Heseltine's sojourn in Wales was punctuated by occasional visits to London and elsewhere. In September and October 1923 he accompanied his fellow-composer E.J. Moeran on a tour of eastern England in search of original folk music, and later that year visited Delius at Grez-sur-Loing in the company of Gray.[72] In June 1924, desirous of change, he left Cefn-bryntalch and lived briefly in a Chelsea flat, a stay marked by wild parties and considerable damage to the property. After spending Christmas 1924 in Majorca he took the lease of a cottage (formerly occupied by Foss) in the Kent village of Eynsford.[67]


The village of Eynsford in Kent, Heseltine's home between 1925 and 1928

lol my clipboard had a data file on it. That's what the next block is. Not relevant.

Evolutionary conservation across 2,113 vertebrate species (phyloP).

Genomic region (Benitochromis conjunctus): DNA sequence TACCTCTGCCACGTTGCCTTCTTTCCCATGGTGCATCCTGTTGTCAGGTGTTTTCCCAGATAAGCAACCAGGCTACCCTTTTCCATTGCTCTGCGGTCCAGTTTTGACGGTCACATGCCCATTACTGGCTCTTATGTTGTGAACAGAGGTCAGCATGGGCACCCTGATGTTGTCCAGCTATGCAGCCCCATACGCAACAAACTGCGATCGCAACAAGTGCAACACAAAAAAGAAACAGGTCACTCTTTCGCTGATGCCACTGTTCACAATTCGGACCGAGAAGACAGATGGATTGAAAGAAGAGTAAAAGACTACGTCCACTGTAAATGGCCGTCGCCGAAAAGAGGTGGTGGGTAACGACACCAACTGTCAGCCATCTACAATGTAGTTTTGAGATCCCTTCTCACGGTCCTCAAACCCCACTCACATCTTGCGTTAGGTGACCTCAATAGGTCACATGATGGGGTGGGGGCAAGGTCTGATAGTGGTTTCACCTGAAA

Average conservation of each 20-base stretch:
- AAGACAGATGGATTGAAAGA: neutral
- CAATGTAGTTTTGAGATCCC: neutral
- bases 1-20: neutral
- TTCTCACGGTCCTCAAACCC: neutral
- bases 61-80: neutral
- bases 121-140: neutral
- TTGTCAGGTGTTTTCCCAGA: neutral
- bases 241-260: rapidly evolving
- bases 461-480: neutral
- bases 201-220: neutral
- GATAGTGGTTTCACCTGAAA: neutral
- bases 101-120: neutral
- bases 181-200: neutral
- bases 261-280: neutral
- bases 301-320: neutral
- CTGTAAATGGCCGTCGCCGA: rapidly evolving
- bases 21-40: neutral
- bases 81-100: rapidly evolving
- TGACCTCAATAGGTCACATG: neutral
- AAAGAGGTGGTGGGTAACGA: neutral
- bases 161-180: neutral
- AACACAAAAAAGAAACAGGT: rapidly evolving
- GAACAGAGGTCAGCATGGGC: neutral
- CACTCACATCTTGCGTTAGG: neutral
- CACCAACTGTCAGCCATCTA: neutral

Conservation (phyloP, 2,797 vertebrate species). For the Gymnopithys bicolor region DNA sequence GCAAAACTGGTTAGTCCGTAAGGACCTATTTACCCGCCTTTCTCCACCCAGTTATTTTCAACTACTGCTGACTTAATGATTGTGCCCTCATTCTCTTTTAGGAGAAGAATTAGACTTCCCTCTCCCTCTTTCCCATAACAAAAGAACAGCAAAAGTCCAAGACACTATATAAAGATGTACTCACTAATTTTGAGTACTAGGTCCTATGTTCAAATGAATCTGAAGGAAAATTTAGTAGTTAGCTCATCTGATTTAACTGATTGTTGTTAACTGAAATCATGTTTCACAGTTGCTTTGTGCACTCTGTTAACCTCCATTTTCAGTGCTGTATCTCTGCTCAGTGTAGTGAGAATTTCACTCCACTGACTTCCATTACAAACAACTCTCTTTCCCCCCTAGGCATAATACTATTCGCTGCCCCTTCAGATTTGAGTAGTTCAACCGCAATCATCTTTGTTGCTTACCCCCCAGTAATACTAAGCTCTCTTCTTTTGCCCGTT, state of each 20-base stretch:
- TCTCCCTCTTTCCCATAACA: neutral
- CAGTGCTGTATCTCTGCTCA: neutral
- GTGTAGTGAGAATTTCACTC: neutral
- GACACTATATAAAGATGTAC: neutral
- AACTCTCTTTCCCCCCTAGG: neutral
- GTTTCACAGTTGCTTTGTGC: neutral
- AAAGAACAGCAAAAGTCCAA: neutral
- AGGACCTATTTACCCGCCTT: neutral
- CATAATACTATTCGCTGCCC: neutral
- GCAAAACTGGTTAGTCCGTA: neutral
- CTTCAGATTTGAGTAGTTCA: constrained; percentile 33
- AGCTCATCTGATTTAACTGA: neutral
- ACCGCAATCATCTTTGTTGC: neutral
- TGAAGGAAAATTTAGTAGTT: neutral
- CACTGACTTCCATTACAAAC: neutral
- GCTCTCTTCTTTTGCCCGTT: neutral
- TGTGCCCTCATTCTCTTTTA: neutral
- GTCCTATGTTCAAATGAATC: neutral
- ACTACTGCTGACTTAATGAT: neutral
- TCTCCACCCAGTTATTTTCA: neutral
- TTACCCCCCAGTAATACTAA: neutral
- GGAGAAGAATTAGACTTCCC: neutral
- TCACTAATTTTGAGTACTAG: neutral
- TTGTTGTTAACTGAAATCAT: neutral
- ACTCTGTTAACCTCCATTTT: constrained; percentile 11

At Eynsford, with Moeran as his co-tenant, Heseltine presided over a Bohemian household with a flexible population of artists, musicians and womenfolk. Moeran, of Irish descent, had studied at the Royal College of Music before and after the First World War, under Charles Villiers Stanford and John Ireland. He was an avid collector of folk music and, like Heseltine, was an early admirer of Delius. Under Heseltine's influence he developed a strong interest in early music.[73] Despite their affinities, he and Heseltine rarely worked together, though they collaborated to produce the song "Maltworms".[74] The other permanent residents were Hal Collins, a New Zealand Māori who acted as a general factotum, and Barbara Peache, Heseltine's long-term girlfriend whom he had known since the early 1920s.[75] Although not formally trained, Collins was a gifted graphic designer and occasional composer, who sometimes assisted Heseltine.[76] The household was augmented at various times by the composers William Walton[48] and Constant Lambert, the artist Nina Hamnett, and sundry friends of both sexes.[75]